When you graduate from college, it’s common to walk away with multiple types of loans from different lenders. Each loan may have a unique interest rate, minimum payment and due date. Paying down your student loans is hard enough without having to juggle multiple bills.
One option that could make repayment simpler is consolidating federal student loans through a direct consolidation loan. Consolidating your debt can streamline your payments, but it can have serious consequences — especially if you’re pursuing Public Service Loan Forgiveness (PSLF).
Here’s what you need to know before considering direct student loan consolidation — specifically:
- How PSLF works
- How Direct loan consolidation can affect PSLF
- When to consolidate federal student loans
- When PSLF isn’t worth it
- Consolidation alternatives
- Managing your student loans
If you have federal student loans and work in public service, you may be eligible for PSLF. Under this program, borrowers who work for a nonprofit organization or government agency can have their loans forgiven after making 120 qualifying payments.
Only federal loans, not private loans, qualify for PSLF. To be eligible for loan forgiveness, you must work full-time. Make sure the work you’re doing qualifies you by filling out the Public Service Loan Forgiveness certification form. You must also have federal direct loans and make payments toward them under an income-driven repayment (IDR) plan.
Depending on your salary and your loan balance, PSLF can save you a significant amount. To find out how much you could receive in forgiveness, check out the PSLF calculator.
Federal direct consolidation loans combine your federal student loans into one. You’ll have just one interest rate (set at the weighted average of your previous loans’ rates), with one loan servicer and one monthly payment.
While pursuing PSLF, managing several different loans and due dates can be stressful. Consolidating your loans into one can sound appealing. But if you’ve already made qualifying payments toward PSLF prior to consolidation, opting to consolidate your loans will cause you to lose credit for those payments.
For example, if you’ve made five years of payments before consolidating your federal student loans, those payments will not count after consolidation. You can still pursue PSLF, but the clock starts over when you consolidate your debt. Instead of being halfway towards loan forgiveness, you’ll have to make another 10 years of payments to qualify.
Consolidating your loans can be a smart option, even if you’re pursuing PSLF. Consider it in the following situations:
- You’re still in your grace period or early on in repayment: If you haven’t made payments yet or have just started, you can consolidate your loans without losing too many qualifying payments for PSLF. You can simplify your debt while still making progress toward loan forgiveness.
- You want access to IDR plans: Some federal loans are ineligible for IDR plans. To get around this rule, you can consolidate your loans into a direct consolidation loan and then apply for an IDR plan. That way, you can reduce your monthly bill and have just one payment to manage. Do so immediately after graduation to make sure you start on the path to forgiveness as early as possible.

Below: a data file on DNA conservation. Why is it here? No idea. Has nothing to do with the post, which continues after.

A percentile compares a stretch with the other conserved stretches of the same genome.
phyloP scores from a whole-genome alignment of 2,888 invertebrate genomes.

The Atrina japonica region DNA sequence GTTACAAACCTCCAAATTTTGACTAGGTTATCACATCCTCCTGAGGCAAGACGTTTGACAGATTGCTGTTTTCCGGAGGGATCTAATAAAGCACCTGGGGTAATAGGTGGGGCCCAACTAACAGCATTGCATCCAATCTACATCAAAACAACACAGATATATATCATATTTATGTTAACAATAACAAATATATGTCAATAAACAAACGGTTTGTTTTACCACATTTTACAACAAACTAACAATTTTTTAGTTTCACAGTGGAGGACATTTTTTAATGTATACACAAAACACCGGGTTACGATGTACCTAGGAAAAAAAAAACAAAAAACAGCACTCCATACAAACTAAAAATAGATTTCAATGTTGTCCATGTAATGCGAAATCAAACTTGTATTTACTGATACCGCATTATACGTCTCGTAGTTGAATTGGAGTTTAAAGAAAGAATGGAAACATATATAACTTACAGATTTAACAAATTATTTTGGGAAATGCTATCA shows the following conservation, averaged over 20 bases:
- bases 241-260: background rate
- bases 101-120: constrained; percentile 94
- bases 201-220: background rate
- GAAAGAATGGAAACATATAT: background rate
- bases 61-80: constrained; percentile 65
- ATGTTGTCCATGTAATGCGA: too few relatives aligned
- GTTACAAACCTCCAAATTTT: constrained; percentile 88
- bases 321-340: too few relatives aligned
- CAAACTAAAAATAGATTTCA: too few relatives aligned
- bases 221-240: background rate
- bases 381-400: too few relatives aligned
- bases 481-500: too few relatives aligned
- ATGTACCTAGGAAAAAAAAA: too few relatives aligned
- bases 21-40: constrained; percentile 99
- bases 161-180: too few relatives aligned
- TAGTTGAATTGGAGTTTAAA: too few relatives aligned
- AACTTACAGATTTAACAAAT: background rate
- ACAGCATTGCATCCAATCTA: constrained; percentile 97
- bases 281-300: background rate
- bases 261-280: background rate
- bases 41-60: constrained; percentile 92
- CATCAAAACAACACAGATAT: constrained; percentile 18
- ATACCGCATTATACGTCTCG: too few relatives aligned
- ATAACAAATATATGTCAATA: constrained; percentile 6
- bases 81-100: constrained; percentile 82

- You need a lower monthly payment: When you take out a direct consolidation loan, you can choose a new repayment period. You can opt for a loan with a term as long as 30 years, which can dramatically reduce your payments and make your loans more manageable. But if a lower payment is your priority, choosing an income-driven plan might make more sense, since you’ll be eligible for forgiveness on the remaining balance after 20 or 25 years.
PSLF isn’t right for everyone. The program requires working for 10 years in public service before loans can be forgiven. A lot can change in that 10 years, making PSLF a big commitment for those who are still uncertain of their career path. If you leave your public service career while working towards PSLF, you won’t be eligible for forgiveness.
Since you must be on an income-driven repayment plan to qualify, your payments will be reduced and your loans will accrue more interest than on other plans. If you leave the PSLF program but stay on income-driven repayment, you’ll still get forgiveness on the balance left over — but unlike under PSLF, that amount will be taxed.
It’s also worth noting that the PSLF program is still very new. The program was implemented in 2007, so the first borrowers to receive PSLF became eligible in 2017. It’s come under scrutiny, as only a handful of applicants have been approved for forgiveness so far.
Another option to consider is private student loan refinancing. With this strategy, you consolidate some or all of your loans into a new one through a private lender. The new loan will have a different repayment term, interest rate and monthly payment. You need good or excellent credit and solid income to qualify.
Once you refinance federal loans, you’re no longer eligible for PSLF or IDR plans. However, refinancing can be an option for saving money on high-interest private loans, if you don’t plan to use federal loan benefits or if you want to pay off your debt ahead of schedule.
If you qualify, refinancing may result in a lower interest rate, while federal student loan consolidation is more useful for qualifying for certain repayment programs or reducing your bill by extending your repayment term.
If you’re struggling to keep track of all of your debt, deciding to consolidate federal student loans can simplify your payments.
But before you pursue federal consolidation while working towards PSLF, consider your timeline. Make sure you understand all the potential drawbacks before submitting your application.
Jackson Wise contributed to this report.